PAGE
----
In my flash fiction story, “In the Ruins of Shambhala” (published in audio format with 600 Second Saga), UN employee Amar Chatterjee encounters a booby trap while exploring an ancient Buddhist temple. But the trap Amar encounters is far from your typical Indiana Jones-style booby trap. It’s something much more real and sinister.
Indy might step on paving stones that shoot blow darts through slots in the wall and he might run away from giant rolling boulders, but these traps are unrealistic and not the kind I’m talking about.
While researching “In the Ruins of Shambhala,” I wanted to know more about the all-too-real dangers archaeologists actually face. But archaeology rarely involves greater dangers than you might encounter on a camping trip: snakebite, heatstroke, dehydration, and other environmental and health hazards.
However, there are some cases where archaeologists do run great safety risks. The difference here is that these traps typically use modern technology. I’m talking about landmines and unexploded ordnance (UXO) here.
Many countries with a rich distribution of archaeological deposits also happen to have endured highly destructive–and explosive–wars. Nations like Afghanistan, Cambodia, Iraq, Syria, and Georgia have extensive minefields that occasionally make archaeology a highly risky profession.
The landmine Amar defuses is much more than a new spin on a cliché. It provides a commentary on the issue of cultural heritage at risk–a theme I believe archaeological thrillers could explore more fruitfully.
Mes Aynak in Afghanistan, the site of an ancient Buddhist monastery, is one prominent example of a threatened cultural heritage site. Brent E. Huffman’s documentary Saving Mes Aynak tells the story of the bold Afghan archaeologist Qadir Temori, who leads an excavation of this monastery. The site itself is currently threatened by the development of a Chinese copper mine. To add to his difficulties, Qadir must endure repeated death threats by the Taliban to cease his excavations.
Landmines enter into it because the hill of Mes Aynak contains many of them, buried right alongside the artefacts. At one point in the film, the director interviews a digger who once swung a pickaxe directly onto a landmine, triggering an explosion. He was badly maimed, but other diggers were not so lucky.
What Saving Mes Aynak shows is that the real archaeologists who face danger in their jobs are not guys like Indiana Jones. They’re guys like Qadir.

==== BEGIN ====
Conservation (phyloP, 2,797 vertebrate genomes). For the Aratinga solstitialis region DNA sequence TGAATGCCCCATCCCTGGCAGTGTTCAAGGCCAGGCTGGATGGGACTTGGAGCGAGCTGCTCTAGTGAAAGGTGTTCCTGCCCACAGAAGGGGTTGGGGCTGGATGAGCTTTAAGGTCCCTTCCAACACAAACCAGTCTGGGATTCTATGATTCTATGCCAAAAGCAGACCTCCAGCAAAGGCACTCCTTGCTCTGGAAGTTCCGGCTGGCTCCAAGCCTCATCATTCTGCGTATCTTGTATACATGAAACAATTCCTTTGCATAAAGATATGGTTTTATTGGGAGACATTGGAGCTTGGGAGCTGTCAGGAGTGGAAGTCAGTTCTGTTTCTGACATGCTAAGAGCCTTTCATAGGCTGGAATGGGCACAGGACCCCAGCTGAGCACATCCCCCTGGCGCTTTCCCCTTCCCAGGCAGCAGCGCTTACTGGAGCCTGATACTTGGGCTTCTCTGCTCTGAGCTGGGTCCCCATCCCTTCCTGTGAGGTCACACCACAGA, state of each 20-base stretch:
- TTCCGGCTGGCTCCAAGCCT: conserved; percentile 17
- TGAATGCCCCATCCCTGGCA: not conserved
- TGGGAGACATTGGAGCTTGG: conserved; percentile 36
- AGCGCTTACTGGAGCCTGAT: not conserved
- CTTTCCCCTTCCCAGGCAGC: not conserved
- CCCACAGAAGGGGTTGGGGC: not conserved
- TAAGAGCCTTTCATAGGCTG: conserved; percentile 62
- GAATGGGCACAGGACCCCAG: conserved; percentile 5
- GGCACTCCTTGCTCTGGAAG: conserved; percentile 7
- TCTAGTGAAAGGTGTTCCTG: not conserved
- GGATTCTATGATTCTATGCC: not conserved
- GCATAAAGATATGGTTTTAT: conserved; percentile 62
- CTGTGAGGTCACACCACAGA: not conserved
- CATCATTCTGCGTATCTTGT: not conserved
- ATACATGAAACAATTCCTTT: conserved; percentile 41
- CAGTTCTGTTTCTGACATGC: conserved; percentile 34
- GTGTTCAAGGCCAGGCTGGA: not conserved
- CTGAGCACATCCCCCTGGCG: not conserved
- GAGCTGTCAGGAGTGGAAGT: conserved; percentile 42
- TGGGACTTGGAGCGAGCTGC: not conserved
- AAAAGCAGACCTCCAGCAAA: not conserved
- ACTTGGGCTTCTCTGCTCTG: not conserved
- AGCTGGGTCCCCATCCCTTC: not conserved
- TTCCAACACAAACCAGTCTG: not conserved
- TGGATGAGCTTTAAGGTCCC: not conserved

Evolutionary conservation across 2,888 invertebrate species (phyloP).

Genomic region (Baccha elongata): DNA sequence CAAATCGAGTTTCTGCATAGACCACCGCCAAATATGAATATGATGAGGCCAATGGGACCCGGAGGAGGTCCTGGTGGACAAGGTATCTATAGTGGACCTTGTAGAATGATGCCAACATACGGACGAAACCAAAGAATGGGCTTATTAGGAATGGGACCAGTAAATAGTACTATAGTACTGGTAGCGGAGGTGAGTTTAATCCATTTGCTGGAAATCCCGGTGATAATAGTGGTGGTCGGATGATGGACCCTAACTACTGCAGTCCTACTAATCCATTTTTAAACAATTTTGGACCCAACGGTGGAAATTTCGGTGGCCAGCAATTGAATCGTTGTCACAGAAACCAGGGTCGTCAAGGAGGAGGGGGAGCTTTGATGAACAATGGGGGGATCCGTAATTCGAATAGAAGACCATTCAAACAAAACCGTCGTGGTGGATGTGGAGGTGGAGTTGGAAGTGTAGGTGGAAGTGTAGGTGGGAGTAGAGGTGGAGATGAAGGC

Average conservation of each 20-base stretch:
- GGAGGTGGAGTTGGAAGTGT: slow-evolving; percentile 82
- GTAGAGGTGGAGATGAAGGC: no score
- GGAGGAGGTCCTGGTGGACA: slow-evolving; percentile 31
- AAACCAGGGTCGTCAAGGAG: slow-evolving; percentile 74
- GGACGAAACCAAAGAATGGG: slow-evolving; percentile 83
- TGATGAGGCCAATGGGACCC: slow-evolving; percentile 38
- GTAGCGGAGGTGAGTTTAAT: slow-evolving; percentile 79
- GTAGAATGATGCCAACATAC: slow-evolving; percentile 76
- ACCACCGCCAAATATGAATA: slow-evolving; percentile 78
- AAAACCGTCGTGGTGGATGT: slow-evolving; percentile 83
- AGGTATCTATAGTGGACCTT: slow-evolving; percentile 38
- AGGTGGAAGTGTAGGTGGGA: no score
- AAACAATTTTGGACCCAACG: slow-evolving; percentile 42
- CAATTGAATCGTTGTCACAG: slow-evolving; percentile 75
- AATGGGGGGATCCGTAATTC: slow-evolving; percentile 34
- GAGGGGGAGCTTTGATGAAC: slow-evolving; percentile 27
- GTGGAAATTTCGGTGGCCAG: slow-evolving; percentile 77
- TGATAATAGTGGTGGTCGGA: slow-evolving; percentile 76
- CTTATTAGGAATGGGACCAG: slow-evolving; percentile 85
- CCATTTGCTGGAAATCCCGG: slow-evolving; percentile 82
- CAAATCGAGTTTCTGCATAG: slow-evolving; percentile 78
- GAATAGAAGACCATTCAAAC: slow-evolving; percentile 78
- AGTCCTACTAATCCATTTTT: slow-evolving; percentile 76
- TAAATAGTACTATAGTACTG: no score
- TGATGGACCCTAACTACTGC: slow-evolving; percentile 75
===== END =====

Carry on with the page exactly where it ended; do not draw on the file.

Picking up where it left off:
Archaeologists working in war-torn countries, under the pressure of dictatorships, or in the presence of ongoing civil wars–those are the ones who run the greatest risks in their profession. The explosive legacy of present-day wars alone makes learning about the distant past a dangerous job. No tombs with pressure-triggered blow darts required.
Initiatives have attempted to correct the problem of unexploded ordnance in Afghanistan, notably in the region of Bamiyan. Bamiyan is the site of a medieval fortress and the gigantic niches where the famous Buddhas of Bamiyan once stood, before they were destroyed by the Taliban in 2001. As Lindsay Aldrich, Suzanne Fiederlein, and Jessica Rosati report in The Journal of ERW and Mine Action, action was taken in 2008 and 2009 to demine the region.
This operation, led by the Mine Action Coordination Centre of Afghanistan (MACCA), in coordination with UNESCO and the United Nations Mine Action Service (UNMAS), was an initiative that parallels my own fictional treatment of the demining of the mystical city of Shambhala in the aftermath of skirmishes between Tibetan insurgents and the Chinese army.
The Amar Chatterjees of this world are the kinds of people who work with organizations like MACCA and UNMAS, the ones who, like Qadir, face extreme danger for the sake of cultural heritage preservation. They are the ones who rally under the 1954 UNESCO Convention for the Protection of Cultural Property in the Event of Armed Conflict, which states that “cultural property has suffered grave damage during recent armed conflicts and that, by reason of the developments in the technique of warfare, it is in increasing danger of destruction.”
Amar is courageous, a workaday hero who preserves ancient antiquities at great personal risk, all while operating within the mission statements of international conventions. I hope you will listen to my story and enjoy my attempt to find an alternative to the fedora-swaggering heroes of yesterday.
If you would like to donate to help raise awareness about Mes Aynak, check out their donation page.
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